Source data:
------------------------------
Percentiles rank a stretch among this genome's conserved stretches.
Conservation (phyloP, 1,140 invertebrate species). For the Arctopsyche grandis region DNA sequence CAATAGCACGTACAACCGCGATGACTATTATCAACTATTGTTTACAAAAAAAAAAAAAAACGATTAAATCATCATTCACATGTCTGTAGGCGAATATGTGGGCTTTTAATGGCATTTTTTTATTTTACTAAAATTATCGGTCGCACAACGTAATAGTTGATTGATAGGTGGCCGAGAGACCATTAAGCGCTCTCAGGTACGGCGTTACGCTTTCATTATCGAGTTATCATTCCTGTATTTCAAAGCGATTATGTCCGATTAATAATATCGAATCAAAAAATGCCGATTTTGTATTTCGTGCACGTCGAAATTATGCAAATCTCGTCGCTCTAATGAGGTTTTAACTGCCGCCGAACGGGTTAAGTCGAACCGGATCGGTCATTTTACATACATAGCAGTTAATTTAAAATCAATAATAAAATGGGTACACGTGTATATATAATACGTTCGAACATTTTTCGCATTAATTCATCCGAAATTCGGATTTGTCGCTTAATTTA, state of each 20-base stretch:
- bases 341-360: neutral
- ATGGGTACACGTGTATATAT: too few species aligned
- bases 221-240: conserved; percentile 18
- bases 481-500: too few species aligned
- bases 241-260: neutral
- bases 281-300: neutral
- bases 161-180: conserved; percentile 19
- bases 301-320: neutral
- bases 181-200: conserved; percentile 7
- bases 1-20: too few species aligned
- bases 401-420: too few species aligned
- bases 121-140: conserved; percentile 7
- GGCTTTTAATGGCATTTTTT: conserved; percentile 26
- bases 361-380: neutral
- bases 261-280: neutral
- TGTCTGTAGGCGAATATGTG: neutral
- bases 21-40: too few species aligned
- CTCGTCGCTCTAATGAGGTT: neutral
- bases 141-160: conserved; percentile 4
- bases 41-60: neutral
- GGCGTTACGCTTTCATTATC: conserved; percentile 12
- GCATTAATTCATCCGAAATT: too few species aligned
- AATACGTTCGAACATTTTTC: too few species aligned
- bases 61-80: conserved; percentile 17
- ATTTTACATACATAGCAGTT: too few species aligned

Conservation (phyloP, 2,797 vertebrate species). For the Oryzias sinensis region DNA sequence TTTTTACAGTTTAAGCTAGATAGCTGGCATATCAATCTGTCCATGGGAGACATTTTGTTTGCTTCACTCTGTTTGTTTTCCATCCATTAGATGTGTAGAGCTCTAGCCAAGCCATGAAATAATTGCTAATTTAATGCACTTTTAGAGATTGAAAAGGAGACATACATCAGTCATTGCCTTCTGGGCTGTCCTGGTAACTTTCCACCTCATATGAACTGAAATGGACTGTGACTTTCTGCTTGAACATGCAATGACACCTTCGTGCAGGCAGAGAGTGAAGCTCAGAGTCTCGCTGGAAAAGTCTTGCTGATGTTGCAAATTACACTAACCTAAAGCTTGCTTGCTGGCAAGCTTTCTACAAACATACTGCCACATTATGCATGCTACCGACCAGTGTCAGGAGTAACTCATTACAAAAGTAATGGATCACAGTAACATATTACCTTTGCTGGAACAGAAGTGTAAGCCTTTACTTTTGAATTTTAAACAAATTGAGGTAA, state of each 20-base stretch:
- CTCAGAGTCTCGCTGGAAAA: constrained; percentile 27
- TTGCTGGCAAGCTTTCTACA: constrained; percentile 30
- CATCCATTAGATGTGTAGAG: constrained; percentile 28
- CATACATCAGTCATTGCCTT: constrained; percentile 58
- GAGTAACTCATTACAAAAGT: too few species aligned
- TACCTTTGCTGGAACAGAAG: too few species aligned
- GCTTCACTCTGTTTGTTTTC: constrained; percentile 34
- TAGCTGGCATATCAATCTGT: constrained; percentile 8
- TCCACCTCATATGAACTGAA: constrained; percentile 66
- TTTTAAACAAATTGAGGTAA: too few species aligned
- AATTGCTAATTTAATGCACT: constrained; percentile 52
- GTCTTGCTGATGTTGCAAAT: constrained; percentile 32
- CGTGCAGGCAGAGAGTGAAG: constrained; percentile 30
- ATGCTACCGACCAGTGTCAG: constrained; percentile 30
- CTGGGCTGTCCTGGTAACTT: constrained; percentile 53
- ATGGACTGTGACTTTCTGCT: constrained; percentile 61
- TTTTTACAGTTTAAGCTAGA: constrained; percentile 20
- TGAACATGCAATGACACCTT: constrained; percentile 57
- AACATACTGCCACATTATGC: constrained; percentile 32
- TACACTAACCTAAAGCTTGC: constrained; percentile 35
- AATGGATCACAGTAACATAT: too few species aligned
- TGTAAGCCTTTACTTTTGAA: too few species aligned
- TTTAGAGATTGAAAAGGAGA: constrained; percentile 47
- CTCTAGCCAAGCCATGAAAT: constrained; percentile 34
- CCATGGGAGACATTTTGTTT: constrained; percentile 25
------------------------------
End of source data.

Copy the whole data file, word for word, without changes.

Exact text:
Percentiles rank a stretch among this genome's conserved stretches.
Conservation (phyloP, 1,140 invertebrate species). For the Arctopsyche grandis region DNA sequence CAATAGCACGTACAACCGCGATGACTATTATCAACTATTGTTTACAAAAAAAAAAAAAAACGATTAAATCATCATTCACATGTCTGTAGGCGAATATGTGGGCTTTTAATGGCATTTTTTTATTTTACTAAAATTATCGGTCGCACAACGTAATAGTTGATTGATAGGTGGCCGAGAGACCATTAAGCGCTCTCAGGTACGGCGTTACGCTTTCATTATCGAGTTATCATTCCTGTATTTCAAAGCGATTATGTCCGATTAATAATATCGAATCAAAAAATGCCGATTTTGTATTTCGTGCACGTCGAAATTATGCAAATCTCGTCGCTCTAATGAGGTTTTAACTGCCGCCGAACGGGTTAAGTCGAACCGGATCGGTCATTTTACATACATAGCAGTTAATTTAAAATCAATAATAAAATGGGTACACGTGTATATATAATACGTTCGAACATTTTTCGCATTAATTCATCCGAAATTCGGATTTGTCGCTTAATTTA, state of each 20-base stretch:
- bases 341-360: neutral
- ATGGGTACACGTGTATATAT: too few species aligned
- bases 221-240: conserved; percentile 18
- bases 481-500: too few species aligned
- bases 241-260: neutral
- bases 281-300: neutral
- bases 161-180: conserved; percentile 19
- bases 301-320: neutral
- bases 181-200: conserved; percentile 7
- bases 1-20: too few species aligned
- bases 401-420: too few species aligned
- bases 121-140: conserved; percentile 7
- GGCTTTTAATGGCATTTTTT: conserved; percentile 26
- bases 361-380: neutral
- bases 261-280: neutral
- TGTCTGTAGGCGAATATGTG: neutral
- bases 21-40: too few species aligned
- CTCGTCGCTCTAATGAGGTT: neutral
- bases 141-160: conserved; percentile 4
- bases 41-60: neutral
- GGCGTTACGCTTTCATTATC: conserved; percentile 12
- GCATTAATTCATCCGAAATT: too few species aligned
- AATACGTTCGAACATTTTTC: too few species aligned
- bases 61-80: conserved; percentile 17
- ATTTTACATACATAGCAGTT: too few species aligned

Conservation (phyloP, 2,797 vertebrate species). For the Oryzias sinensis region DNA sequence TTTTTACAGTTTAAGCTAGATAGCTGGCATATCAATCTGTCCATGGGAGACATTTTGTTTGCTTCACTCTGTTTGTTTTCCATCCATTAGATGTGTAGAGCTCTAGCCAAGCCATGAAATAATTGCTAATTTAATGCACTTTTAGAGATTGAAAAGGAGACATACATCAGTCATTGCCTTCTGGGCTGTCCTGGTAACTTTCCACCTCATATGAACTGAAATGGACTGTGACTTTCTGCTTGAACATGCAATGACACCTTCGTGCAGGCAGAGAGTGAAGCTCAGAGTCTCGCTGGAAAAGTCTTGCTGATGTTGCAAATTACACTAACCTAAAGCTTGCTTGCTGGCAAGCTTTCTACAAACATACTGCCACATTATGCATGCTACCGACCAGTGTCAGGAGTAACTCATTACAAAAGTAATGGATCACAGTAACATATTACCTTTGCTGGAACAGAAGTGTAAGCCTTTACTTTTGAATTTTAAACAAATTGAGGTAA, state of each 20-base stretch:
- CTCAGAGTCTCGCTGGAAAA: constrained; percentile 27
- TTGCTGGCAAGCTTTCTACA: constrained; percentile 30
- CATCCATTAGATGTGTAGAG: constrained; percentile 28
- CATACATCAGTCATTGCCTT: constrained; percentile 58
- GAGTAACTCATTACAAAAGT: too few species aligned
- TACCTTTGCTGGAACAGAAG: too few species aligned
- GCTTCACTCTGTTTGTTTTC: constrained; percentile 34
- TAGCTGGCATATCAATCTGT: constrained; percentile 8
- TCCACCTCATATGAACTGAA: constrained; percentile 66
- TTTTAAACAAATTGAGGTAA: too few species aligned
- AATTGCTAATTTAATGCACT: constrained; percentile 52
- GTCTTGCTGATGTTGCAAAT: constrained; percentile 32
- CGTGCAGGCAGAGAGTGAAG: constrained; percentile 30
- ATGCTACCGACCAGTGTCAG: constrained; percentile 30
- CTGGGCTGTCCTGGTAACTT: constrained; percentile 53
- ATGGACTGTGACTTTCTGCT: constrained; percentile 61
- TTTTTACAGTTTAAGCTAGA: constrained; percentile 20
- TGAACATGCAATGACACCTT: constrained; percentile 57
- AACATACTGCCACATTATGC: constrained; percentile 32
- TACACTAACCTAAAGCTTGC: constrained; percentile 35
- AATGGATCACAGTAACATAT: too few species aligned
- TGTAAGCCTTTACTTTTGAA: too few species aligned
- TTTAGAGATTGAAAAGGAGA: constrained; percentile 47
- CTCTAGCCAAGCCATGAAAT: constrained; percentile 34
- CCATGGGAGACATTTTGTTT: constrained; percentile 25